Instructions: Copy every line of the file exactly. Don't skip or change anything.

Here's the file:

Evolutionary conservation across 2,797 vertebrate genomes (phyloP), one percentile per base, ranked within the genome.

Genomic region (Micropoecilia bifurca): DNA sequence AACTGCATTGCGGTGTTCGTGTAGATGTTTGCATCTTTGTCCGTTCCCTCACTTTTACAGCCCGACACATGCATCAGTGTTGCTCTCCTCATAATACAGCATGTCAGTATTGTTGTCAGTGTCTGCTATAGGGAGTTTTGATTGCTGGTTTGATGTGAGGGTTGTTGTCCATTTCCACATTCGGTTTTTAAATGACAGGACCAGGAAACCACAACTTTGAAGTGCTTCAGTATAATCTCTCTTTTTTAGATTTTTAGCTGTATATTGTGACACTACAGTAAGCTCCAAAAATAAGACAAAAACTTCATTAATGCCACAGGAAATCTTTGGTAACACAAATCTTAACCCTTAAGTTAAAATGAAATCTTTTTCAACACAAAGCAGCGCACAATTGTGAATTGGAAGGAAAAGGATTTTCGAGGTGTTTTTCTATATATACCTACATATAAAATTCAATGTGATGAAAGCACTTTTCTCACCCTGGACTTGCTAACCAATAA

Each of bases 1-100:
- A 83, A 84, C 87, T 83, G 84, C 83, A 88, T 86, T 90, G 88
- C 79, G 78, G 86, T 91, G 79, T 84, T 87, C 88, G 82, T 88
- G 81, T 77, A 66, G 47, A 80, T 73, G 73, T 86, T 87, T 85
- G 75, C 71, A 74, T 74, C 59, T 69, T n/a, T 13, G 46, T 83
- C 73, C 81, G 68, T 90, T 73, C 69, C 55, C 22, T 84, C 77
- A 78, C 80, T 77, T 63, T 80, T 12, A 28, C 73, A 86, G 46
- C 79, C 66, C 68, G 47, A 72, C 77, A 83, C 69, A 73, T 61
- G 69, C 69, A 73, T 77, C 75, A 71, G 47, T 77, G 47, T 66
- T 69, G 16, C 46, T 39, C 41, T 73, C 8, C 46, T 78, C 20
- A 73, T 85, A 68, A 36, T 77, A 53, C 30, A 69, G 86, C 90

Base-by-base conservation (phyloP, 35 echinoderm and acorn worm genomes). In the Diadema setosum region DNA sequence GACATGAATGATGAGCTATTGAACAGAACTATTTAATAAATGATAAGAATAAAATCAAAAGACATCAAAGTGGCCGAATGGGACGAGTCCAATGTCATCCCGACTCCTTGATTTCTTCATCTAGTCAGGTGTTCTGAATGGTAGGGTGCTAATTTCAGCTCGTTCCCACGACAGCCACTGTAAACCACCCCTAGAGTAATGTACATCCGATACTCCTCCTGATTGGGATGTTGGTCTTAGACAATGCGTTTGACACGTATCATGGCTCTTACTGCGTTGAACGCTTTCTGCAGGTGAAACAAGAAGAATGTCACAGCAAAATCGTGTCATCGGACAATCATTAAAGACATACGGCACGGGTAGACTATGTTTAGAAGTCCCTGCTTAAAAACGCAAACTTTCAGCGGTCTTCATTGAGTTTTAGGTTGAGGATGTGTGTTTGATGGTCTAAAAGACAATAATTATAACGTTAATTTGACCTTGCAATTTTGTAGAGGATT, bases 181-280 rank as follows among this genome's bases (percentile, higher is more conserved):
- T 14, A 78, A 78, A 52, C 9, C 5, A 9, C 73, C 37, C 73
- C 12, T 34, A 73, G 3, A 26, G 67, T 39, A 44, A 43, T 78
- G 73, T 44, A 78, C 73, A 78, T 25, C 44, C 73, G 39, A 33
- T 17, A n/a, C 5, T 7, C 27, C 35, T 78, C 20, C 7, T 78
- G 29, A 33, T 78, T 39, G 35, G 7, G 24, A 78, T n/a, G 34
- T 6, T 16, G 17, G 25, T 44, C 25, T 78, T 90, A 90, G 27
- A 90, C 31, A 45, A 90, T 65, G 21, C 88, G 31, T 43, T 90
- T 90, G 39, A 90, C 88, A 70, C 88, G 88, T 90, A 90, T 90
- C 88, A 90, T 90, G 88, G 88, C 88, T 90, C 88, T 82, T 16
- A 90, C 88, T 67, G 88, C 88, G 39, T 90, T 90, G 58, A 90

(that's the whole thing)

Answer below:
Evolutionary conservation across 2,797 vertebrate genomes (phyloP), one percentile per base, ranked within the genome.

Genomic region (Micropoecilia bifurca): DNA sequence AACTGCATTGCGGTGTTCGTGTAGATGTTTGCATCTTTGTCCGTTCCCTCACTTTTACAGCCCGACACATGCATCAGTGTTGCTCTCCTCATAATACAGCATGTCAGTATTGTTGTCAGTGTCTGCTATAGGGAGTTTTGATTGCTGGTTTGATGTGAGGGTTGTTGTCCATTTCCACATTCGGTTTTTAAATGACAGGACCAGGAAACCACAACTTTGAAGTGCTTCAGTATAATCTCTCTTTTTTAGATTTTTAGCTGTATATTGTGACACTACAGTAAGCTCCAAAAATAAGACAAAAACTTCATTAATGCCACAGGAAATCTTTGGTAACACAAATCTTAACCCTTAAGTTAAAATGAAATCTTTTTCAACACAAAGCAGCGCACAATTGTGAATTGGAAGGAAAAGGATTTTCGAGGTGTTTTTCTATATATACCTACATATAAAATTCAATGTGATGAAAGCACTTTTCTCACCCTGGACTTGCTAACCAATAA

Each of bases 1-100:
- A 83, A 84, C 87, T 83, G 84, C 83, A 88, T 86, T 90, G 88
- C 79, G 78, G 86, T 91, G 79, T 84, T 87, C 88, G 82, T 88
- G 81, T 77, A 66, G 47, A 80, T 73, G 73, T 86, T 87, T 85
- G 75, C 71, A 74, T 74, C 59, T 69, T n/a, T 13, G 46, T 83
- C 73, C 81, G 68, T 90, T 73, C 69, C 55, C 22, T 84, C 77
- A 78, C 80, T 77, T 63, T 80, T 12, A 28, C 73, A 86, G 46
- C 79, C 66, C 68, G 47, A 72, C 77, A 83, C 69, A 73, T 61
- G 69, C 69, A 73, T 77, C 75, A 71, G 47, T 77, G 47, T 66
- T 69, G 16, C 46, T 39, C 41, T 73, C 8, C 46, T 78, C 20
- A 73, T 85, A 68, A 36, T 77, A 53, C 30, A 69, G 86, C 90

Base-by-base conservation (phyloP, 35 echinoderm and acorn worm genomes). In the Diadema setosum region DNA sequence GACATGAATGATGAGCTATTGAACAGAACTATTTAATAAATGATAAGAATAAAATCAAAAGACATCAAAGTGGCCGAATGGGACGAGTCCAATGTCATCCCGACTCCTTGATTTCTTCATCTAGTCAGGTGTTCTGAATGGTAGGGTGCTAATTTCAGCTCGTTCCCACGACAGCCACTGTAAACCACCCCTAGAGTAATGTACATCCGATACTCCTCCTGATTGGGATGTTGGTCTTAGACAATGCGTTTGACACGTATCATGGCTCTTACTGCGTTGAACGCTTTCTGCAGGTGAAACAAGAAGAATGTCACAGCAAAATCGTGTCATCGGACAATCATTAAAGACATACGGCACGGGTAGACTATGTTTAGAAGTCCCTGCTTAAAAACGCAAACTTTCAGCGGTCTTCATTGAGTTTTAGGTTGAGGATGTGTGTTTGATGGTCTAAAAGACAATAATTATAACGTTAATTTGACCTTGCAATTTTGTAGAGGATT, bases 181-280 rank as follows among this genome's bases (percentile, higher is more conserved):
- T 14, A 78, A 78, A 52, C 9, C 5, A 9, C 73, C 37, C 73
- C 12, T 34, A 73, G 3, A 26, G 67, T 39, A 44, A 43, T 78
- G 73, T 44, A 78, C 73, A 78, T 25, C 44, C 73, G 39, A 33
- T 17, A n/a, C 5, T 7, C 27, C 35, T 78, C 20, C 7, T 78
- G 29, A 33, T 78, T 39, G 35, G 7, G 24, A 78, T n/a, G 34
- T 6, T 16, G 17, G 25, T 44, C 25, T 78, T 90, A 90, G 27
- A 90, C 31, A 45, A 90, T 65, G 21, C 88, G 31, T 43, T 90
- T 90, G 39, A 90, C 88, A 70, C 88, G 88, T 90, A 90, T 90
- C 88, A 90, T 90, G 88, G 88, C 88, T 90, C 88, T 82, T 16
- A 90, C 88, T 67, G 88, C 88, G 39, T 90, T 90, G 58, A 90